About Python Module of the Week¶
PyMOTW is a series of blog posts written by Doug Hellmann. It was started as a way to build the habit of writing something on a regular basis. The focus of the series is building a set of example code for the modules in the Python standard library.
Complete documentation for the standard library can be found on the Python web site at http://docs.python.org/library/.
The output from all the example programs has been generated with CPython (see below for version) and inserted into the text using cog.
$ python -V Python 2.7.8
Some of the features described here may not be available in earlier versions of the standard library. When in doubt, refer to the documentation for the version of Python you are using.
The motw Command Line Interface¶
PyMOTW includes a command line program, motw, to make it even easier to access the examples while you are developing. Simply run motw module to open the local copy of the HTML text for the named module. There are also options to view the articles in different formats (see the -h output for details).
Usage: motw [options] <module_name>
|-h, --help||show this help message and exit|
|-t, --text||Print plain-text version of help to stdout|
|-w, --web||Open HTML version of help from web|
|--html||Open HTML version of help from installed file|
Using PyMOTW with the Interactive Interpreter¶
PyMOTW articles are at your fingertips while you’re working with the Python interactive interpreter. Importing PyMOTW adds the function motw() to the __builtins__ namespace. Run motw(module) to see the help for an imported module. Enclose the name in quotes for a module that you haven’t already imported.
$ python Python 2.6.2 (r262:71600, Apr 16 2009, 09:17:39) [GCC 4.0.1 (Apple Computer, Inc. build 5250)] on darwin Type "help", "copyright", "credits" or "license" for more information. >>> import PyMOTW >>> motw('atexit') atexit -- Call functions when a program is closing down ******************************************************* ...
Translations and Other Versions¶
Ralf Schönian is translating PyMOTW into German, following an alphabetical order. The results are available on his web site, http://schoenian-online.de/pymotw.html. Ralf is an active member of the pyCologne user group in Germany and author of pyVoc, the open source English/German vocabulary trainer (http://code.google.com/p/pyvoc/).
Roberto Pauletto is working on an Italian translation at http://robyp.x10host.com/. Roberto creates Windows applications with C# by day, and tinkers with Linux and Python at home. He has recently moved to Python from Perl for all of his system-administration scripting.
Ernesto Rico Schmidt provides a Spanish translation that follows the English version posts. Ernesto is in Bolivia, and is translating these examples as a way to contribute to the members of the Bolivian Free Software community who use Python. The full list of articles available in Spanish can be found at http://denklab.org/articles/category/pymotw/, and there is an RSS feed.
Tetsuya Morimoto is creating a Japanese translation. Tetsuya has used Python for 1.5 years. He has as experience at a Linux Distributor using Python with yum, anaconda, and rpm-tools while building RPM packages. Now, he uses it to make useful tools for himself, and is interested in application frameworks such as Django, mercurial and wxPython. Tetsuya is a member of Python Japan User’s Group and Python Code Reading. The home page for his translation is http://ja.pymotw.com/.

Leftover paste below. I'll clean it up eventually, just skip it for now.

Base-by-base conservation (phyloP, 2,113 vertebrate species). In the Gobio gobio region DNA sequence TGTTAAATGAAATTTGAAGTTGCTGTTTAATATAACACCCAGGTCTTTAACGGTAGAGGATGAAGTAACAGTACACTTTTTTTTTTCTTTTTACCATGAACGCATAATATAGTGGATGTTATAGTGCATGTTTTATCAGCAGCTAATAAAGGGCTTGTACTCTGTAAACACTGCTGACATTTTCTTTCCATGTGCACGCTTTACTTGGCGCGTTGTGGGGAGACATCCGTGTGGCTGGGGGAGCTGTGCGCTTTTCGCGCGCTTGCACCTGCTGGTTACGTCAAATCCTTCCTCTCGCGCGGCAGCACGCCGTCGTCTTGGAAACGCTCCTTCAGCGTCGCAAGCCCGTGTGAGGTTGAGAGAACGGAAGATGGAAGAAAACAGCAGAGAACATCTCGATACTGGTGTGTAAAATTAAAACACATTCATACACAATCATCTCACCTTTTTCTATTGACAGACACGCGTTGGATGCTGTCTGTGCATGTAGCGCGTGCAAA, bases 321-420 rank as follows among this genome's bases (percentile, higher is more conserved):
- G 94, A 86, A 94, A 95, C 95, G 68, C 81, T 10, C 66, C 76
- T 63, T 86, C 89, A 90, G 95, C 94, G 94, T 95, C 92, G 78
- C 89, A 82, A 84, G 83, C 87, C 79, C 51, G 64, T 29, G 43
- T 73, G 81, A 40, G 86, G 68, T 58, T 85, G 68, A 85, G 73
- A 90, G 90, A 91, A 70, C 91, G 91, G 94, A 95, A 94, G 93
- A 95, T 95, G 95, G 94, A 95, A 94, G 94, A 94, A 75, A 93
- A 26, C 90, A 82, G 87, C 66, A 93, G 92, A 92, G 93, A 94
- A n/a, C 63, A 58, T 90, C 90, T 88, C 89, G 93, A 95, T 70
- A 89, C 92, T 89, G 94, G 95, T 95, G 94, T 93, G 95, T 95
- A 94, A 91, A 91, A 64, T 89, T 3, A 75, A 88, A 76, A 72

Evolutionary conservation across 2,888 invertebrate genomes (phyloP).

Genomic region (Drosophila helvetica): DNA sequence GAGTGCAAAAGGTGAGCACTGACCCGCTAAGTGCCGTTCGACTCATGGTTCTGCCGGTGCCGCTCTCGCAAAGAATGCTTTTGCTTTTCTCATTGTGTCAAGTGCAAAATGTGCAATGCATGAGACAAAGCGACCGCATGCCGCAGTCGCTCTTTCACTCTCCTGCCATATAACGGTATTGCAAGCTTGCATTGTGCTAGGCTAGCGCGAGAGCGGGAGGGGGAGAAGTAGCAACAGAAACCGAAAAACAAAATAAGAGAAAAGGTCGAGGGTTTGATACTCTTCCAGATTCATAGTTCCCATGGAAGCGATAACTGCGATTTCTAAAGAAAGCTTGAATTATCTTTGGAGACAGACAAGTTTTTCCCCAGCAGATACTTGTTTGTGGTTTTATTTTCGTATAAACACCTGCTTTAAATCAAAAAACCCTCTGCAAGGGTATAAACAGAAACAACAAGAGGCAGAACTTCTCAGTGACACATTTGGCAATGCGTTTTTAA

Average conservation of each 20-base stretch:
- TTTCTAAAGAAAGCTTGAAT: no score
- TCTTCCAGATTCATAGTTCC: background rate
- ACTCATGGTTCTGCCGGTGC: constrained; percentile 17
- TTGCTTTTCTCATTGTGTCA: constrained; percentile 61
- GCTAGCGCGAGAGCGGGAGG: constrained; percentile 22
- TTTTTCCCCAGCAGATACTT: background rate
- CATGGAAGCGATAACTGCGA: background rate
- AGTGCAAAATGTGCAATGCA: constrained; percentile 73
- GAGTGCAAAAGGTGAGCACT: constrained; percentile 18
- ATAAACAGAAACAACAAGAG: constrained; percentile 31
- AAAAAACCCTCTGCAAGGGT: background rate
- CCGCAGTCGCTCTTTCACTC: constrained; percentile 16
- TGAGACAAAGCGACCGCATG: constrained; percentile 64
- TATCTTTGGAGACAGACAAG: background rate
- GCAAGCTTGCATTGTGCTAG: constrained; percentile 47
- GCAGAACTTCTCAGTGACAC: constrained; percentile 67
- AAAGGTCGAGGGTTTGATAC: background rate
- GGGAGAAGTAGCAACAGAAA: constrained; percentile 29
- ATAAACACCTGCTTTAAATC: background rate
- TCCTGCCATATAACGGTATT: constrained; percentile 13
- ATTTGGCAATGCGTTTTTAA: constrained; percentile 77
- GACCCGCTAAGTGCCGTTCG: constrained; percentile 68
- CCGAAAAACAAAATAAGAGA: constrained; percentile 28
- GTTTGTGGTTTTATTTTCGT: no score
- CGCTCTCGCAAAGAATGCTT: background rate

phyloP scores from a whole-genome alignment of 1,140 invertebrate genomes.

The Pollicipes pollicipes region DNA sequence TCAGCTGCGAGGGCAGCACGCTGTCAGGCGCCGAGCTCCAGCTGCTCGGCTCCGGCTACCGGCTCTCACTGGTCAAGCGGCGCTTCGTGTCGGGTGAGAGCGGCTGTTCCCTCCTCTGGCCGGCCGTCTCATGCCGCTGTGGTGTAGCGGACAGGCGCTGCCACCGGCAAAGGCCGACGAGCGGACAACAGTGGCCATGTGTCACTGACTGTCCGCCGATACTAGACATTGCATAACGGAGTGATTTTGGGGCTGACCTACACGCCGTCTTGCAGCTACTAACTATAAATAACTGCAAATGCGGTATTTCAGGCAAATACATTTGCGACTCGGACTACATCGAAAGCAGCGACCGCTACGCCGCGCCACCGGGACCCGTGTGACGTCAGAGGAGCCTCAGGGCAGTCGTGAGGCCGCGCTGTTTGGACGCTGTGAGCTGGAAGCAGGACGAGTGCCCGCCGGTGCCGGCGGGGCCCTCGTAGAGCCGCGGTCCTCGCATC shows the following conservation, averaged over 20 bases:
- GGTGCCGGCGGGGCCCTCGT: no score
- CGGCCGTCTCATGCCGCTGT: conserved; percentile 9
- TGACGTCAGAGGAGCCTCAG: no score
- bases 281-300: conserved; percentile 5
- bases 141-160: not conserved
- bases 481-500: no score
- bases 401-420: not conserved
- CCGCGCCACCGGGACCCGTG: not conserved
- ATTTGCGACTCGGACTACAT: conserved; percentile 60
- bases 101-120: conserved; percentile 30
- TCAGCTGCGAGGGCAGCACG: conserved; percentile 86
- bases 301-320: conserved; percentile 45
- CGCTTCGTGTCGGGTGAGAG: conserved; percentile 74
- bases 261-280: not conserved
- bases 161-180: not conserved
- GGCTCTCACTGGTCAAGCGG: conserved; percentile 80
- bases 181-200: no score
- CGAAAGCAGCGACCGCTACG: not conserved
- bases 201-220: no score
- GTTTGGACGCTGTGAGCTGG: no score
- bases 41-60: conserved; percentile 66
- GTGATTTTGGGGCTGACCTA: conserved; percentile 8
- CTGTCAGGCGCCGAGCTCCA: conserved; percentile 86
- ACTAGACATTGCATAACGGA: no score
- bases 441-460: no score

Gerard Flanagan is working on a “Python compendium” called The Hazel Tree. He is converting a collection of old and new of Python-related reference material into reStructuredText and then building a single searchable repository from the results. I am very pleased to have PyMOTW included with works from authors like Mark Pilgrim, Fredrik Lundh, Andrew Kuchling, and a growing list of others.
Thank you to John Benediktsson for the original HTML-to-reST conversion.
Copyright and Licensing¶
All of the prose from the Python Module of the Week is licensed under a Creative Commons Attribution, Non-commercial, Share-alike 3.0 license. You are free to share and create derivative works from it. If you post the material online, you must give attribution and link to the PyMOTW home page (http://www.doughellmann.com/PyMOTW/). You may not use this work for commercial purposes. If you alter, transform, or build upon this work, you may distribute the resulting work only under the same or similar license to this one.
The source code included here is copyright Doug Hellmann and licensed under the BSD license.
Copyright Doug Hellmann, All Rights Reserved
Permission to use, copy, modify, and distribute this software and its documentation for any purpose and without fee is hereby granted, provided that the above copyright notice appear in all copies and that both that copyright notice and this permission notice appear in supporting documentation, and that the name of Doug Hellmann not be used in advertising or publicity pertaining to distribution of the software without specific, written prior permission.
DOUG HELLMANN DISCLAIMS ALL WARRANTIES WITH REGARD TO THIS SOFTWARE, INCLUDING ALL IMPLIED WARRANTIES OF MERCHANTABILITY AND FITNESS, IN NO EVENT SHALL DOUG HELLMANN BE LIABLE FOR ANY SPECIAL, INDIRECT OR CONSEQUENTIAL DAMAGES OR ANY DAMAGES WHATSOEVER RESULTING FROM LOSS OF USE, DATA OR PROFITS, WHETHER IN AN ACTION OF CONTRACT, NEGLIGENCE OR OTHER TORTIOUS ACTION, ARISING OUT OF OR IN CONNECTION WITH THE USE OR PERFORMANCE OF THIS SOFTWARE.